Ideas about divine beings that possess extraordinary mental capacities, including omniscience, are found in the doctrines of many religions, including Christianity, Islam, Buddhism, Hinduism, and Judaism. Such ideas are also integral to believers’ personal conceptualizations of divine beings. For years, I have been interested in how we come to cognitively represent or imagine the idea of an omniscient being; my PhD dissertation was focused on how this idea develops in children and adults. It turns out that this idea is grasped slowly over the course of development, and may not be firmly understood until adolescence or adulthood.

For example, 4-year-olds in the U.S., Spain, and Greece often report that God will be ignorant of things that ordinary humans will also be ignorant of—like the contents of unmarked closed containers. At this age, U.S. children also report that omniscient beings will be ignorant of occurrences in the distant past (what the first dog looked like long ago), and knowledge of people’s personal experiences; though children who are more heavily exposed to ideas about the Judeo-Christian God attribute more of such knowledge to other omniscient beings. By 5-6 years, children (at least those raised in the U.S., where Christianity is widely and openly practiced) attribute a much broader body of knowledge to omniscient beings than they do to ordinary beings—reporting that omniscient beings (but not ordinary humans) will indeed know about the distant past, people’s personal experiences, and many more things.

Yet at this age, children still don’t fully grasp the breadth of omniscient knowledge—they often report that all-knowing beings know many things but not everything. And they have a particularly difficult time conceptualizing the depth of omniscient knowledge—for example, they often report that a doctor knows more about medicine than an omniscient being, and that a mechanic knows more about cars than an omniscient being. It is not until late childhood that U.S. children grasp that an omniscient being possesses knowledge that exceeds even experts’ knowledge. Not only are these ideas difficult for children to grasp, adults may believe that their God knows everything and is all powerful, but in their everyday reasoning tend to conceive of their God’s powers as limited, constrained by space and time—for example, when asked to reason about a story where multiple people pray to God at the same time, adults tend to expect that God will attend to those prayers one at a time, rather than simultaneously.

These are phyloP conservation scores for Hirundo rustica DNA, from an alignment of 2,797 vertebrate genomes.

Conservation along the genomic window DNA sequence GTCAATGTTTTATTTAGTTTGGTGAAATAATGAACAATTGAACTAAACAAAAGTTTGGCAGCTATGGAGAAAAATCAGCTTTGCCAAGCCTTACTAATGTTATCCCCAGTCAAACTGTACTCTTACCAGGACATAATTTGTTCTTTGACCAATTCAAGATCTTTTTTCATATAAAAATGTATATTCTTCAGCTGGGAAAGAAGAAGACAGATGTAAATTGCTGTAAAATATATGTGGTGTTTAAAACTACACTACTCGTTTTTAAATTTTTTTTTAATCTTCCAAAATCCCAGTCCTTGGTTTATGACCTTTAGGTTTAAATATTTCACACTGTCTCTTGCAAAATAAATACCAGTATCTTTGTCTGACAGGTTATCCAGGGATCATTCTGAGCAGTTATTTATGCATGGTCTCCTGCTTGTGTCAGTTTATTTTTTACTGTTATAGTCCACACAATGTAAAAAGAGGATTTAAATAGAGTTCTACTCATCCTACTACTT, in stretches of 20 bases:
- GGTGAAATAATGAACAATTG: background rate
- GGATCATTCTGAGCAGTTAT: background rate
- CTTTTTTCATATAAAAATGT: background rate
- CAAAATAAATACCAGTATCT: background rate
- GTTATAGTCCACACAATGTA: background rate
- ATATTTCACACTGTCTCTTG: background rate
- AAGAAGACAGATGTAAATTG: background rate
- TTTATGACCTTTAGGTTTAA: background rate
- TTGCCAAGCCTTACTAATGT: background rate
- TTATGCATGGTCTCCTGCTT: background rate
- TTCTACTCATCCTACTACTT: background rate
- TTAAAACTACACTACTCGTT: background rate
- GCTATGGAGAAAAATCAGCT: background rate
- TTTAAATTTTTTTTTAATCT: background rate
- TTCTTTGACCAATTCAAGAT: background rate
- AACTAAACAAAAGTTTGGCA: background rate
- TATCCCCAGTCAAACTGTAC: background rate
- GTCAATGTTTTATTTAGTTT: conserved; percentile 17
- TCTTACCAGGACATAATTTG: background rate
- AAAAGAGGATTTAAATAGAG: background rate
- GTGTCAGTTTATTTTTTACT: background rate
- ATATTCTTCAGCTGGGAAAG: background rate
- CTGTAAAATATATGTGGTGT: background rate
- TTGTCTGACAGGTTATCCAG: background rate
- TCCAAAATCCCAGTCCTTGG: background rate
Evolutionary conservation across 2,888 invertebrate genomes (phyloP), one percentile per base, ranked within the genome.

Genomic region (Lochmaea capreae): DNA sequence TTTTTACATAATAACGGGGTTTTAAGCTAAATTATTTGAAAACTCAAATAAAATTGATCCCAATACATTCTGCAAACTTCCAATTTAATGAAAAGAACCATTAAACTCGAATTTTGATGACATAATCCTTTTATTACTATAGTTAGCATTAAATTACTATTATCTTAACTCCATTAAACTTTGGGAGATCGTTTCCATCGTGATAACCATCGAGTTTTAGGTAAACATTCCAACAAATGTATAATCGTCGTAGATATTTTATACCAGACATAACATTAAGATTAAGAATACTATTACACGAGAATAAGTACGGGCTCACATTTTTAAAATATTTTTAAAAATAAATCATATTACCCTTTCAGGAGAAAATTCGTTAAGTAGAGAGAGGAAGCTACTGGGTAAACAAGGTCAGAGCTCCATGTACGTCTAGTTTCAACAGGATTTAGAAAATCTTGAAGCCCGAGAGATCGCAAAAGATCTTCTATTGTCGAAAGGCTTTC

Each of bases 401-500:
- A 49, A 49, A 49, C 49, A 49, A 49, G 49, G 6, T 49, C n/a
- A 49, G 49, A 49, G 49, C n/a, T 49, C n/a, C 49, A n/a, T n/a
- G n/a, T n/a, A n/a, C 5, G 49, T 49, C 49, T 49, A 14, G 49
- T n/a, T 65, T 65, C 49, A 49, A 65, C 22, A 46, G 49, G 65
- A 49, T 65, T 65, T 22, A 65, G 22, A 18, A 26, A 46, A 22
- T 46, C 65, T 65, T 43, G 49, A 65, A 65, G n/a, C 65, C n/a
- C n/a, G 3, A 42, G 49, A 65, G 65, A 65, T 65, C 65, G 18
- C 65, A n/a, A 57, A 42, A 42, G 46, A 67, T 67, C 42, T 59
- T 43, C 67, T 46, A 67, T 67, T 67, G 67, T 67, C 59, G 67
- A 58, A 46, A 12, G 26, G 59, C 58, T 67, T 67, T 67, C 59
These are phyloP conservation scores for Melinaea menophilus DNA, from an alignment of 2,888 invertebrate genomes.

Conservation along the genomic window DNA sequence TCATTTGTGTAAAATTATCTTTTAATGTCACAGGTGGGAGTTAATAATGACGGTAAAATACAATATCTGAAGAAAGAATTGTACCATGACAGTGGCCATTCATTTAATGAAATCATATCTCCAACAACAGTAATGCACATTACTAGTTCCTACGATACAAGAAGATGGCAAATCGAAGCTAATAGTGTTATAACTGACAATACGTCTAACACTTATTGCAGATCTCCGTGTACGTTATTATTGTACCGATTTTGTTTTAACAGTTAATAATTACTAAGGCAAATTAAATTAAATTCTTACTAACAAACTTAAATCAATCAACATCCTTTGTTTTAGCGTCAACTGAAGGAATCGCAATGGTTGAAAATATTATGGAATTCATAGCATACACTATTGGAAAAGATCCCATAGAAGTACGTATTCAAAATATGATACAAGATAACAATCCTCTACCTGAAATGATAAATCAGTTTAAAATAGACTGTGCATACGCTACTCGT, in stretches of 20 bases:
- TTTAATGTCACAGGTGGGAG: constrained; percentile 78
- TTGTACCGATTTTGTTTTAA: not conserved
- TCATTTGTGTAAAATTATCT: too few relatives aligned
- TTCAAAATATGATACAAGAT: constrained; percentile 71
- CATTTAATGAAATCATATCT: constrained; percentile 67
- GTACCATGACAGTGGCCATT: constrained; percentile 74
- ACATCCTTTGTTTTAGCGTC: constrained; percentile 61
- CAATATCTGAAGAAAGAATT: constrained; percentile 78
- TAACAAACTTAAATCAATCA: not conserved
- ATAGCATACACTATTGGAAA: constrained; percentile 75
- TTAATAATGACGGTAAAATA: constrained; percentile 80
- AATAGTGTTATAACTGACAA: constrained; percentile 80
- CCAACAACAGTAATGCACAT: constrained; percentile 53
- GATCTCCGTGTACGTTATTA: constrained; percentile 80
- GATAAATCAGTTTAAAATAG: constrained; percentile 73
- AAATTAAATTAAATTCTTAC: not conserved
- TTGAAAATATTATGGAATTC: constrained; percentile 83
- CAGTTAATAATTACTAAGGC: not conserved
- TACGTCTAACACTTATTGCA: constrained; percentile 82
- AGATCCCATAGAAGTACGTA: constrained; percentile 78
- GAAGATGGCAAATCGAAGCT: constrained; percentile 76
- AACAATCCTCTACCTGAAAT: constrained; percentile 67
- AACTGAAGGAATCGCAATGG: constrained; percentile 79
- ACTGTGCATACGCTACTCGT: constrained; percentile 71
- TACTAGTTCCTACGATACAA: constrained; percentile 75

Findings from these studies inspire questions about individuals’ conceptions of prayer. Consistent with research on children’s and adults’ understanding of omniscience, certain religious practices suggest that people direct their prayer to a God that is extraordinary, but is nonetheless limited, subject to certain human-like constraints. Members of some religious groups engage in prayer in specific locations or wear specific attire while praying in order to pray more effectively. Why should those factors matter to an all-knowing being that should be aware of people’s prayers regardless of where they are or what they are wearing? Why do people pray aloud, even when they are not praying in a social/group context? A truly omniscient God should be aware of prayers whether they are produced silently or vocally.